Sounds fun, right!?
Don’t worry, it’s pretty easy and straight forward, and we’ll walk you through it by going through a simple example. You should read those other posts first (they’re not long) before continuing if this topic is new to you.
A Very Simple Theoretical Example
Even though we’ll continue in the theoretical domain, these examples make it much easier to understand these theoretical concepts.
The circuit below contains a 48 V voltage source, two resistors (R0 and R1) with respectively 100 Ω and 500 Ω, and a current source of 0.5 A. You can look at current sources as voltage sources which will supply a constant amount of current.
The goal in this example is to find the current values of i0 and i1. We will also automatically find out which way the current flows: if a result is positive, the current flows the same way as its corresponding arrow. And vice versa: if the result is negative, the current flows the opposite way of the arrow.
Remember that it doesn’t really matter what direction we set the arrows to point – the physical result will stay the same – but we need to define a direction for calculation purposes.
Since we have two unknowns we need to obtain two equations. We’ll use both of Kirchhoff’s two laws for this.
Applying Kirchhoff’s Current Law (KCL)
Let’s apply KCL in the top center node:
As we remember from the previous Kirchhoff blog post, KCL states that current into a node is equal to current out of the node. We have defined i1 to exit the node and i0 and the 0.5 A current from the current source to enter the node. Hence the equation above.
Applying Kirchhoff’s Voltage Law (KVL)
First, let’s find an expression for the voltage drop over the resistors. This is where Ohm’s law comes in!
This can be used to define the voltage drop over the two resistors:
Lets apply KVL in the loop to the left:
Remember that we need to have different signs on elements if they’re either sources or typical “voltage drop components” (e.g. resistors).
If we put eq. 1 into eq. 5 we get:
And with the magic of algebra, we get:
Here we have our first actual result! 0.34 A flows through R0. As we can se from the negative value, the current is actually flowing in the opposite direction of the arrow (that is from right to left) through the resistor, despite the 48 V voltage source.
From here we put the result from eq. 7 into eq. 1:
And here’s our second result. The current through R1 is 0.16 A and flows the same way as the arrow (downwards).
If you’ve had enough of equations and theory stop reading now and come back later. On the other hand, if you want to make Georg Simon and Gustav proud, man up and venture forth!
Calculating the Power Consumption and Generation
Now we’ll test the solution by verifying that the total power generated equals the total power consumed, which is an interesting exercise in itself.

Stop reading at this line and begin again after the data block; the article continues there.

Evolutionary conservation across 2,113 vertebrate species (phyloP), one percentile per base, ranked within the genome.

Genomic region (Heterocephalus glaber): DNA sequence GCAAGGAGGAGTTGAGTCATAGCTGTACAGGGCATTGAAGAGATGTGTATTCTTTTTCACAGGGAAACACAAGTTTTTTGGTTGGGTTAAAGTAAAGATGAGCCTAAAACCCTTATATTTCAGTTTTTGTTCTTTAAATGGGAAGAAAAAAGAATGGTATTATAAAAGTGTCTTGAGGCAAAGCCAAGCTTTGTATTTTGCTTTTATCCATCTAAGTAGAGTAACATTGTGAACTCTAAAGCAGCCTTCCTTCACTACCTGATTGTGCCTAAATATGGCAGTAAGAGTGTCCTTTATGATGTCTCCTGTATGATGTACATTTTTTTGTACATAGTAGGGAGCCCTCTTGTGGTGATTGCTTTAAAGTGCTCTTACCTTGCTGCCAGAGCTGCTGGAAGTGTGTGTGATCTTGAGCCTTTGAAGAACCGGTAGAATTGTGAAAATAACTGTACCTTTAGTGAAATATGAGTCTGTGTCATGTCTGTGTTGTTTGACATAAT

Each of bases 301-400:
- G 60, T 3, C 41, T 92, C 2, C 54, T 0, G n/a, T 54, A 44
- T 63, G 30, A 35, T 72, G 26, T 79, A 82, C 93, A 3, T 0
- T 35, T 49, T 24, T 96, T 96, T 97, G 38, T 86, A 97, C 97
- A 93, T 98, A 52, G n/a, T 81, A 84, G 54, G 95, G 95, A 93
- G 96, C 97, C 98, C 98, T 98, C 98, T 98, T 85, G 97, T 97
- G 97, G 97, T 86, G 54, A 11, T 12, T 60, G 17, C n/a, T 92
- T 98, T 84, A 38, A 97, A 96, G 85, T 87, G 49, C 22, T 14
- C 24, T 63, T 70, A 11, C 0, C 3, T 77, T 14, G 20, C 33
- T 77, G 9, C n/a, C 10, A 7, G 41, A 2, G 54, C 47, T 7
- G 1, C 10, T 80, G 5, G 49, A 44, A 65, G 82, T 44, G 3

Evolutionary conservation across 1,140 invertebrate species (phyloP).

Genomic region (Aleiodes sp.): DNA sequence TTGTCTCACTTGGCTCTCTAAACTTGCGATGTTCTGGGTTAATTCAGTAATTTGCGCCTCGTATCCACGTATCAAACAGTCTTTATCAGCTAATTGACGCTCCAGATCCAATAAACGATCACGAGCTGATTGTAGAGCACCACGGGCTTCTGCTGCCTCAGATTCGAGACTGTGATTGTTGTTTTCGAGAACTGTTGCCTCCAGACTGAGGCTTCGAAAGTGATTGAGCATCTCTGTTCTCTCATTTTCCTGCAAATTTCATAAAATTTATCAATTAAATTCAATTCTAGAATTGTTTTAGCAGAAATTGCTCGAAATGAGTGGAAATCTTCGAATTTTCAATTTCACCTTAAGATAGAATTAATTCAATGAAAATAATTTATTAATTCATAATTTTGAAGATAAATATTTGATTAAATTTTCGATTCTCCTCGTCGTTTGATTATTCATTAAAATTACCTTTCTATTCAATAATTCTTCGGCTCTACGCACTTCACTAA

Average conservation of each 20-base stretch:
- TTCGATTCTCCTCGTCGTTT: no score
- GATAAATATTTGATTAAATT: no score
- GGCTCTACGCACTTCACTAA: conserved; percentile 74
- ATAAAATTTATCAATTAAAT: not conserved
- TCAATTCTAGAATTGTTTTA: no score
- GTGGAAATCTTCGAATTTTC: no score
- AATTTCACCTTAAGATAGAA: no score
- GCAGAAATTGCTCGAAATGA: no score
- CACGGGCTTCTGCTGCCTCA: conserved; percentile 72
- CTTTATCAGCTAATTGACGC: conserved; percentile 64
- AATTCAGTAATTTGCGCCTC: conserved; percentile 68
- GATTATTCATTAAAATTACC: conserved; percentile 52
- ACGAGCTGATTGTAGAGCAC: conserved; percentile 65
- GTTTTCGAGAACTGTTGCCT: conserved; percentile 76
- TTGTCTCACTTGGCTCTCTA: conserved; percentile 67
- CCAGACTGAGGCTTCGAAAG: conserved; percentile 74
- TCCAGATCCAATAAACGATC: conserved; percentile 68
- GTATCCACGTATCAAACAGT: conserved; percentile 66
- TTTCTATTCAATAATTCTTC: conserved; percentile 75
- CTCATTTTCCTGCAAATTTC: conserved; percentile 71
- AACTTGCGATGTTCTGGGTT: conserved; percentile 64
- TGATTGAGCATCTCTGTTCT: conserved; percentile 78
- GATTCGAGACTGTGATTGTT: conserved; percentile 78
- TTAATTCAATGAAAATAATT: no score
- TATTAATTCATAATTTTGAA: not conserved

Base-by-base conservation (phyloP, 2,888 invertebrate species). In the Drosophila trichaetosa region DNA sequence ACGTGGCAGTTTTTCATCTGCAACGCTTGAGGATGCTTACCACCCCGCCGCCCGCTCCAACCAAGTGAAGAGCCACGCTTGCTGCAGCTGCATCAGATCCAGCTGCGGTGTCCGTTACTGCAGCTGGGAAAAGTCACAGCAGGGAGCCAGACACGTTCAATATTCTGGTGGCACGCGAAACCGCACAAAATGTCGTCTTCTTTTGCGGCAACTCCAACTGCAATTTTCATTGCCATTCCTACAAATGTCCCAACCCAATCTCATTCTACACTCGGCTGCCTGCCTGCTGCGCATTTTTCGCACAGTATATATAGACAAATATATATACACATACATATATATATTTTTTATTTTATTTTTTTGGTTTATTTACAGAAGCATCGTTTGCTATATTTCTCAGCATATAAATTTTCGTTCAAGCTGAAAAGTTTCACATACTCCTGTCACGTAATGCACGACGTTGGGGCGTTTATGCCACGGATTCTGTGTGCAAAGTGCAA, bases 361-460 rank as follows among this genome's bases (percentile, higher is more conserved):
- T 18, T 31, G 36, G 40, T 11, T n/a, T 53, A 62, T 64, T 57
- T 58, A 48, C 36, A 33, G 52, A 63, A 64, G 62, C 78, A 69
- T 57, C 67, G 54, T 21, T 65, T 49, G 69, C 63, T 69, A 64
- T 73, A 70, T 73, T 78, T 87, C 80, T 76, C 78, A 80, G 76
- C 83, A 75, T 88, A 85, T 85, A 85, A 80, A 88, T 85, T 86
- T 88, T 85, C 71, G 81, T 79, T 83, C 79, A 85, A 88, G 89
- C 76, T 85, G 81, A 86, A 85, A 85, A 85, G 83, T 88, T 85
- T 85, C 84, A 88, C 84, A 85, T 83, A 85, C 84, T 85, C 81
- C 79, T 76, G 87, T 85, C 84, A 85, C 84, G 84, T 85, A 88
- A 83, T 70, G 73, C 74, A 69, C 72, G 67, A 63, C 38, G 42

Remember from pt. 1 that the equation for power is
We’ll use this to calculate power consumed/generated for each of our four circuit elements.
This resistor dissipates 11.56 W in the form of heat.
The calculation for the voltage source is a bit different:
Since i0 is defined to go in a clockwise direction, it enters the “negative” side of the source, and the convention says that we therefore use a negative number in the equation above (-48). This is just a rule of thumb which is handy to remember.
Read more about the so called passive sign convention here!
The current (0.34 A) is negative since it goes the other way than the defined direction. The result is positive, the same as with resistors, which means that energy is consumed and not delivered to the circuit.
Lastly, we have the current source:
The voltage difference over the source is the same as over R1: 80 V. By following the same convention as with the voltage source we end up with a negative answer, which means that the source is supplying 40 W to the circuit.
Now we check if the supplied power is equal to the consumed power:
Since we have rounded some of the results and squared those several places, we don’t get an exact result, but it’s close enough.
This might not be the most relevant example out there, but the approach is applicable to many similar real-world circuits. However, remember that the fundamental principles here are much more important than the way we solved this problem.
A similar approach is also used to analyze more complex RLC circuits (circuits with resistors, inductors and capacitors). We might visit this particular topic at a later date.
The example in this post was inspired by an example from Nilson and Riedel’s Electric Circuits (8th ed., 2008).